On Face-Work (1955)

For example, in polite society, a handshake that should not have been extended becomes one which cannot be declined. (28.4)

"Not then, men and their moments. Rather moments and their men. (3)


Outline of Essay

  1. Definitions Face, line, social worth, undertaking
  2. The Basic kinds of face-work
  3. Making Points – The Aggressive Use of Face Work. Situation as face-work contest/match. Any of the threats to face/situation can be exploited, manipulated. Fishing for compliments, setting up confirmatory events, offenses you know others will take (it being unbecoming to complain), take your ball and go home, debase self to guilt others.
  4. The Choice of Appropriate Face-Work
  5. Cooperation at Face-Work
  6. Ritual Roles of the Self
  7. Spoken Interaction
  8. Face and Social Relationships (41)
  9. The Nature of the Ritual Order

Detailed Outline

  1. Face, line, social worth, undertaking,
  1. The avoidance process (15.3)
    1. Dealing with incidents
      1. Deny/overlook – “tactful blindness”
      2. Admit but continue
      3. Turn away / time out
  2. The corrective process (19.1)
    1. Ritual disequilibrium
      1. Interchange
        1. Offense
        2. Challenge
        3. Offering
          1. Redefinition
          2. Compensation/punishment/expiation
            1. Rehabilitation of one’s “type” – One really is well developed Meadean self
            2. Assurance that ritual code is intact
        4. Acceptance
        5. Gratitude
  1. Any of the threats to face/situation can be exploited, manipulated. Fishing for compliments, setting up confirmatory events, offenses you know others will take (it being unbecoming to complain), take your ball and go home, debase self to guilt others.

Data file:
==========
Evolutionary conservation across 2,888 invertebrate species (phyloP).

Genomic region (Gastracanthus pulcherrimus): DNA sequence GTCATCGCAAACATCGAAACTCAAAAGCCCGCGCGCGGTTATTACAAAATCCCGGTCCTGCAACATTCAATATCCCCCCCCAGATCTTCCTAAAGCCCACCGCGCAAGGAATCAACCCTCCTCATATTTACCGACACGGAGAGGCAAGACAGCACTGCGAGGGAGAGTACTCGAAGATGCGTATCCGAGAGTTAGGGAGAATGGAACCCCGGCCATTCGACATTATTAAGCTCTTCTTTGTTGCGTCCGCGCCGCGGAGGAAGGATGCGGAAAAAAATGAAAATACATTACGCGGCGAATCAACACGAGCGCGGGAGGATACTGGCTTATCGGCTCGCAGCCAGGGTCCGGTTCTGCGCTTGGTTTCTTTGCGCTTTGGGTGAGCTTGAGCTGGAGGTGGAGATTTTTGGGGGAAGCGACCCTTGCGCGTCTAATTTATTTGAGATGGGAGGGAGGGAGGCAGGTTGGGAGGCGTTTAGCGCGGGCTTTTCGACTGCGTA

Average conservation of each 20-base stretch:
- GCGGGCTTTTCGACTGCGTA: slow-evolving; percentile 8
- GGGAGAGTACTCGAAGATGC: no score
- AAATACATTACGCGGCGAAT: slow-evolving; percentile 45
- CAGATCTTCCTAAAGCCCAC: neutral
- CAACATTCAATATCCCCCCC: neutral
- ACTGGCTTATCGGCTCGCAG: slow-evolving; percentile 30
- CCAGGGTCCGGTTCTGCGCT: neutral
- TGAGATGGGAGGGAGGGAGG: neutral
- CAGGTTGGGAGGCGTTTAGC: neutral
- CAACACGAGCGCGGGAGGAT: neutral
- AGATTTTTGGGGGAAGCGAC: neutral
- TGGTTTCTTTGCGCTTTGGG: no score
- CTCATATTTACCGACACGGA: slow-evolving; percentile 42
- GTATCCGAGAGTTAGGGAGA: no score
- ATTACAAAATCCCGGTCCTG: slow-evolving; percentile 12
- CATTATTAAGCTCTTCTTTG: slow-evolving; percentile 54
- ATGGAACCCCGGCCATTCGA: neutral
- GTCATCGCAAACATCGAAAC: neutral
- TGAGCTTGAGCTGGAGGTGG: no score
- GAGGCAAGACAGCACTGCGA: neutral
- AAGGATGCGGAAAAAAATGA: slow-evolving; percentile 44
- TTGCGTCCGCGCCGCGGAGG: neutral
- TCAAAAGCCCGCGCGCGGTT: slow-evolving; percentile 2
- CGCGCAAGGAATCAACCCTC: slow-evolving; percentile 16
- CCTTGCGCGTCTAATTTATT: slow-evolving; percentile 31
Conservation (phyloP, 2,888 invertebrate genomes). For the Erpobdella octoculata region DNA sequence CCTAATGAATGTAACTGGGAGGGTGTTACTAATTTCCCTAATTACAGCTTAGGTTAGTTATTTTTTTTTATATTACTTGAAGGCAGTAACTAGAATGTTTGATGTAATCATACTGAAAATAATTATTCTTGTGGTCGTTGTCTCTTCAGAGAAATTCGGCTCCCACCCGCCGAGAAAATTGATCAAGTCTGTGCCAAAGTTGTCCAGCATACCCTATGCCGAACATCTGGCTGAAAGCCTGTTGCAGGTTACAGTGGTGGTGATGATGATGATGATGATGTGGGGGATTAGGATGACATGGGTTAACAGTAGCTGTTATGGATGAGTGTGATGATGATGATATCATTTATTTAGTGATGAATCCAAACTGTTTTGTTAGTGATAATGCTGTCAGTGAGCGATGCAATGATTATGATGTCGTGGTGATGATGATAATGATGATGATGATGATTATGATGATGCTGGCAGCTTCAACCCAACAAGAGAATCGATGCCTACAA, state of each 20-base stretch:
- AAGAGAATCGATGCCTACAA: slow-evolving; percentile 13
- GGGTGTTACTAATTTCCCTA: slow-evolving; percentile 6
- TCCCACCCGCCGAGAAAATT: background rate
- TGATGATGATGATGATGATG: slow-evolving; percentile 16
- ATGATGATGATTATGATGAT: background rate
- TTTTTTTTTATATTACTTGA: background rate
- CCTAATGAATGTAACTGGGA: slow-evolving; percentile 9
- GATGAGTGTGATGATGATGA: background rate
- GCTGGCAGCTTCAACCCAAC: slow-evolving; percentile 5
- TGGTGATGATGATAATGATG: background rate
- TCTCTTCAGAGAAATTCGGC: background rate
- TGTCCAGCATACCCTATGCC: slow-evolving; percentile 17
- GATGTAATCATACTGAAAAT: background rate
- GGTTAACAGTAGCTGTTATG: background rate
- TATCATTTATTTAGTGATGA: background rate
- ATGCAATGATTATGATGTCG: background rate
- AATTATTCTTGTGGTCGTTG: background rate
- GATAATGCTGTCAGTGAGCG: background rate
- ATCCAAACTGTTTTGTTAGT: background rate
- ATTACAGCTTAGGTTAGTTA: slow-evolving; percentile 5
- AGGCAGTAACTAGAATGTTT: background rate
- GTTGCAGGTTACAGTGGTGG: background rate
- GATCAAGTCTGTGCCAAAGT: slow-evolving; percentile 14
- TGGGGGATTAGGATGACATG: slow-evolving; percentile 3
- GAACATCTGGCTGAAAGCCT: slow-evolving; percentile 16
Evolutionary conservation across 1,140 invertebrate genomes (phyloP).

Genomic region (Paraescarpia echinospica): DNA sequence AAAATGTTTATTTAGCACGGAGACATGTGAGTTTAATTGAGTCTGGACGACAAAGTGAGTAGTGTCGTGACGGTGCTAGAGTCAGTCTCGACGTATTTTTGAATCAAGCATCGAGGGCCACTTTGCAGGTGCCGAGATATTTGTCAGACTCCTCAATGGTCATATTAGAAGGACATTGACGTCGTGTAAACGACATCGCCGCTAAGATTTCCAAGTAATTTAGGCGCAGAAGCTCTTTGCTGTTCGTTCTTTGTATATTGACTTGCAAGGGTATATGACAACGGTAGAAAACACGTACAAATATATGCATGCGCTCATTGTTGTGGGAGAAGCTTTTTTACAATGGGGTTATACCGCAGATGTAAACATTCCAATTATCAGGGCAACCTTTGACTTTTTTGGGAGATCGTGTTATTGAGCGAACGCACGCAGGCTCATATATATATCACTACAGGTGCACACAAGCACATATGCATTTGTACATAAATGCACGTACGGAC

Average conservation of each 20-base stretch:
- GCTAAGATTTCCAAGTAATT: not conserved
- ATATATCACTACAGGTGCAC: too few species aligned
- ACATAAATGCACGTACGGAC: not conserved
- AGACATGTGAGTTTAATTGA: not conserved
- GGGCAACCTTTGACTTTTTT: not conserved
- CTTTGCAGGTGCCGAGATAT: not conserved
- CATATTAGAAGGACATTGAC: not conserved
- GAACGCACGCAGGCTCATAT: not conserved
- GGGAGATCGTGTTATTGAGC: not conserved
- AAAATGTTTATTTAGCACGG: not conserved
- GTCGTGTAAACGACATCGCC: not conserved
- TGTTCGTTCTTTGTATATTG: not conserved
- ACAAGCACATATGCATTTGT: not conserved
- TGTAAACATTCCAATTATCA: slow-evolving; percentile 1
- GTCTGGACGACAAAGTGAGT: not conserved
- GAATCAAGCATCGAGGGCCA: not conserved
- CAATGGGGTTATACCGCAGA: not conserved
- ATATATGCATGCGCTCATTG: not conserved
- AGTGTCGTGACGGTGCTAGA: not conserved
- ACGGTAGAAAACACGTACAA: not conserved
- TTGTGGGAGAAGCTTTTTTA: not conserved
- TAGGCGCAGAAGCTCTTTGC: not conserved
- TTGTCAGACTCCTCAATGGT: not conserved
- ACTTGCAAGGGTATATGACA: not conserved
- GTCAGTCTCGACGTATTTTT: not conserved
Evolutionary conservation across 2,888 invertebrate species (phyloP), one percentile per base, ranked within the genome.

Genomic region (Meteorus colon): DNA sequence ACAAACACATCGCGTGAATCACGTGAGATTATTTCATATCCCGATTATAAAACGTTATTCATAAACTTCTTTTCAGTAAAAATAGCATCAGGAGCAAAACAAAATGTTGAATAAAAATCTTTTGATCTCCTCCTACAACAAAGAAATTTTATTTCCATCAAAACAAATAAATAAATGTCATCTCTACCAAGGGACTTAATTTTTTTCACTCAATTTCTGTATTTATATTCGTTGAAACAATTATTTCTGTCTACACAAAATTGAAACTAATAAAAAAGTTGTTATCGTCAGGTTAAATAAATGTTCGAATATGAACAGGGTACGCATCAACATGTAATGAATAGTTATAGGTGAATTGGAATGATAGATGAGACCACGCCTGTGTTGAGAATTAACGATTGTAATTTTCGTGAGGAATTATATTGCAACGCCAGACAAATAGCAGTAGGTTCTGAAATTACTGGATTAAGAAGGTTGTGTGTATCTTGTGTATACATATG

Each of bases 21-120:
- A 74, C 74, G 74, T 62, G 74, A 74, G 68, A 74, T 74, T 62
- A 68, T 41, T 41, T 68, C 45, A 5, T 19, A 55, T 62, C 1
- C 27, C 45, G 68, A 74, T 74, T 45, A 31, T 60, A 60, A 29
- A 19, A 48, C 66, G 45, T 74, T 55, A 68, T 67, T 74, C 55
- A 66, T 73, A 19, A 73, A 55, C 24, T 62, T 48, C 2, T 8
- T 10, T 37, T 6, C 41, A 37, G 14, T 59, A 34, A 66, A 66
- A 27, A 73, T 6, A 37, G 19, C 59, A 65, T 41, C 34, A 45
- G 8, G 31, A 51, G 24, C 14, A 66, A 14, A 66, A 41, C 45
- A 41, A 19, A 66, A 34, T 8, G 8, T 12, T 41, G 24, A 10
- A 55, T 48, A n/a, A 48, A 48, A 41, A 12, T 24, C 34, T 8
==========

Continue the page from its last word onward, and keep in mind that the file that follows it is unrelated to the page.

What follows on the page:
2. Situation as face-work contest/match. Snubs, digs, one-up-man-ship, bitchiness.
  3. Interactive aggression is as much about showing you can maintain interactive balance as about the content of snubs and such. Ripostes, squelches, toppers. "Oh yeah, well take this!"
  1. Social norms govern expected handlings of threats to face. When is it appropriate to show poise, when should one break down and apologize, etc.? Knife-edge moment when participants don't know if a small gaffe will be ignored by offender or whether attention will be called via an apology, explanation, etc.
  1. Face-work is frequently a group project. Savoire-faire, tact, diplomacy, gaffe, and faux pas can refer to either the actor's own face or that of others.
  2. "Thus, for example, in polite society, a handshake that perhaps should not have been extended becomes one that cannot be declined" (28).
  3. Situations become a cooperation game in which individual interest in own and other's face drives participants toward a collectively "rational" equilibrium.
  4. Second order tact. Helping others to help themselves helping oneself (29). Self-effacing prefaces. Warnings about gaffes to avoid. Perhaps the most classic: "I'm just a beginner (so be gentle, etc.)."